Local News
  • Commissioners to act on agreements

    Lawn care will be the focus of action at the Woodward City Commission meeting Monday, April 21 at 7 p.m. in City Hall.

    April 20, 2014

  • Disaster assistance charity organizing

    The 2012 Woodward tornado did more than just destroy a significant part of Woodward, in an ironic way it helped create a springboard for some who recognized a need for a different kind of disaster assistance.

    April 20, 2014

  • Area school calendars

    School activities for April 21-26

    April 20, 2014

  • Several blood drives coming up

    Local blood donors will have a number of opportunities in the coming weeks to make a life saving donation of blood.

    April 20, 2014

  • Free Financial Fitness Kits available from OSCPA

    April is National Financial Capability Month and the Oklahoma Jump$tart Coalition is observing it's 10th annual Jump$tart Your Money Week, April 20-26.

    April 20, 2014

  • Filing period set for conservation boards

    Woodward County agricultural producer Jerry Hunter is mainly a cattleman.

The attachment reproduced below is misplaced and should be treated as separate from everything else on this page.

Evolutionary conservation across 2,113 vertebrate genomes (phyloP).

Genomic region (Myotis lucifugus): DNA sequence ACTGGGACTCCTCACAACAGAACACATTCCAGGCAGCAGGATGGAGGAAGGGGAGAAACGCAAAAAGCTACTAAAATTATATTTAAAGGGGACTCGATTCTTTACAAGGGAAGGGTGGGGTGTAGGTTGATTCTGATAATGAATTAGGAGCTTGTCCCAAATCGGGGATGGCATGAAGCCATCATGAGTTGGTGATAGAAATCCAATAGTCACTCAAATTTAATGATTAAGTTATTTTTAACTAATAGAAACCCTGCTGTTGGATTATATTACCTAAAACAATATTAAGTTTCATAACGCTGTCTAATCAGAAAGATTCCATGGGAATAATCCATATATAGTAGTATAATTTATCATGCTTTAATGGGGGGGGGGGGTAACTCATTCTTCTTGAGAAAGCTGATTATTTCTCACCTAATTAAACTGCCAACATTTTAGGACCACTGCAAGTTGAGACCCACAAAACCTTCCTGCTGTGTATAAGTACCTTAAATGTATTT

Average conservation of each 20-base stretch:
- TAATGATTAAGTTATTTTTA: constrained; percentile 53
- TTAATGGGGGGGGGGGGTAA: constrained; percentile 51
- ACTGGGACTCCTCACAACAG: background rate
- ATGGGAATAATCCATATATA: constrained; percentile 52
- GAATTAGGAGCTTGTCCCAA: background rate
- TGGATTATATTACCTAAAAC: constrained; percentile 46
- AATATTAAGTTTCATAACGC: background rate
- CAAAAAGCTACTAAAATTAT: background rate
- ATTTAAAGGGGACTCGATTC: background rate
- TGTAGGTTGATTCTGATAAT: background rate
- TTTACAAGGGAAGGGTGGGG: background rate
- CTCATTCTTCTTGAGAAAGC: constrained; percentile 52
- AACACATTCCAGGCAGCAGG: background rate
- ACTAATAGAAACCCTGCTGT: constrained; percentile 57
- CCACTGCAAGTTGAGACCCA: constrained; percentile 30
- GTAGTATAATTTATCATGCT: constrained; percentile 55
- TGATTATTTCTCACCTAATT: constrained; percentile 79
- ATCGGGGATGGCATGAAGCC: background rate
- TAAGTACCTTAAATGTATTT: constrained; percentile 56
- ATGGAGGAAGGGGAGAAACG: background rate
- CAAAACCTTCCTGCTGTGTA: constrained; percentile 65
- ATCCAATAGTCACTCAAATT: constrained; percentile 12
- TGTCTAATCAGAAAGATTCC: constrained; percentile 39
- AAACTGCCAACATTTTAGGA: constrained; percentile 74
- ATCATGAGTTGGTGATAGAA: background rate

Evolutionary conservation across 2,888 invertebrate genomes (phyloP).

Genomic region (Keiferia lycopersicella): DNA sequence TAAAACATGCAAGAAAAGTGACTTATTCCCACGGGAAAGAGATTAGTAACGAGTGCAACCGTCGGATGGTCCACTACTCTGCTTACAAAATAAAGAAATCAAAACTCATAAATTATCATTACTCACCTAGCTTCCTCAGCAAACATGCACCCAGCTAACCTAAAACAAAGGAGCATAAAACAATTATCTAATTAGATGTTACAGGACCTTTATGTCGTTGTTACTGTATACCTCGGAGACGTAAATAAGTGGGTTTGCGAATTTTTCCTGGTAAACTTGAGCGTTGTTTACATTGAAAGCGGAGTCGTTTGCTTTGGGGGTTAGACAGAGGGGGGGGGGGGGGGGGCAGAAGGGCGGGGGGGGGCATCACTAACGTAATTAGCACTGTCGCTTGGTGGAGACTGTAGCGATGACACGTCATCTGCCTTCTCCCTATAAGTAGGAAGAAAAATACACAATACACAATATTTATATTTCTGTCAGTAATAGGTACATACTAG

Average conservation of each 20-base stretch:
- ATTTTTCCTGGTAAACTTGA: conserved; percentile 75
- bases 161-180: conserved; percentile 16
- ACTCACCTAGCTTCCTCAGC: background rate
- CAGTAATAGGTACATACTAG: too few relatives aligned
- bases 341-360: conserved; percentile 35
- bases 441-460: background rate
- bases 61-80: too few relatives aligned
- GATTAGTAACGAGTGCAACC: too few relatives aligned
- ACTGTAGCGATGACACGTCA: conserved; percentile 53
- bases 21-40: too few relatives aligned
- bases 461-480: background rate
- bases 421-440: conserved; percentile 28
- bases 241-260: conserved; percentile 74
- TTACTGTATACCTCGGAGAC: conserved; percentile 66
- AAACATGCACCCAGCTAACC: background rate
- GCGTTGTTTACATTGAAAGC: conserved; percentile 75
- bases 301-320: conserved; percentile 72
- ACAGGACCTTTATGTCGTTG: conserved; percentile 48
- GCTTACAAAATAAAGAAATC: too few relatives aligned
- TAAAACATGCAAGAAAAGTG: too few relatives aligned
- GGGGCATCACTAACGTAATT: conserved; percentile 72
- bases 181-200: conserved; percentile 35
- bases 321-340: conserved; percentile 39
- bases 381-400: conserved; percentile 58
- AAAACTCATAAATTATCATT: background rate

April 18, 2014

  • Policy amendment on county agenda

    County Commissioners will approve a new amendment to the Woodward County Employees Personnel Policy Book Monday at the regularly scheduled meeting.

    April 18, 2014

  • Easter services

    A roundup of Easter programs being held by local churches.

    April 17, 2014

  • Western Plains recognized as Certified Healthy Business

    Western Plains Youth and Family Services in Woodward is one of the organizations selected by the Certified Healthy Oklahoma program as a Certified Healthy Business.

    April 17, 2014

  • Sod House Museum hosting program

    Dr. Eric J. Schmaltz, associate history professor at Northwestern Oklahoma State University in Alva, will be at the Sod House Museum Saturday, April 26 to present an overview and presentation on “Germans from Russia in South America: New Research Frontiers."

    April 17, 2014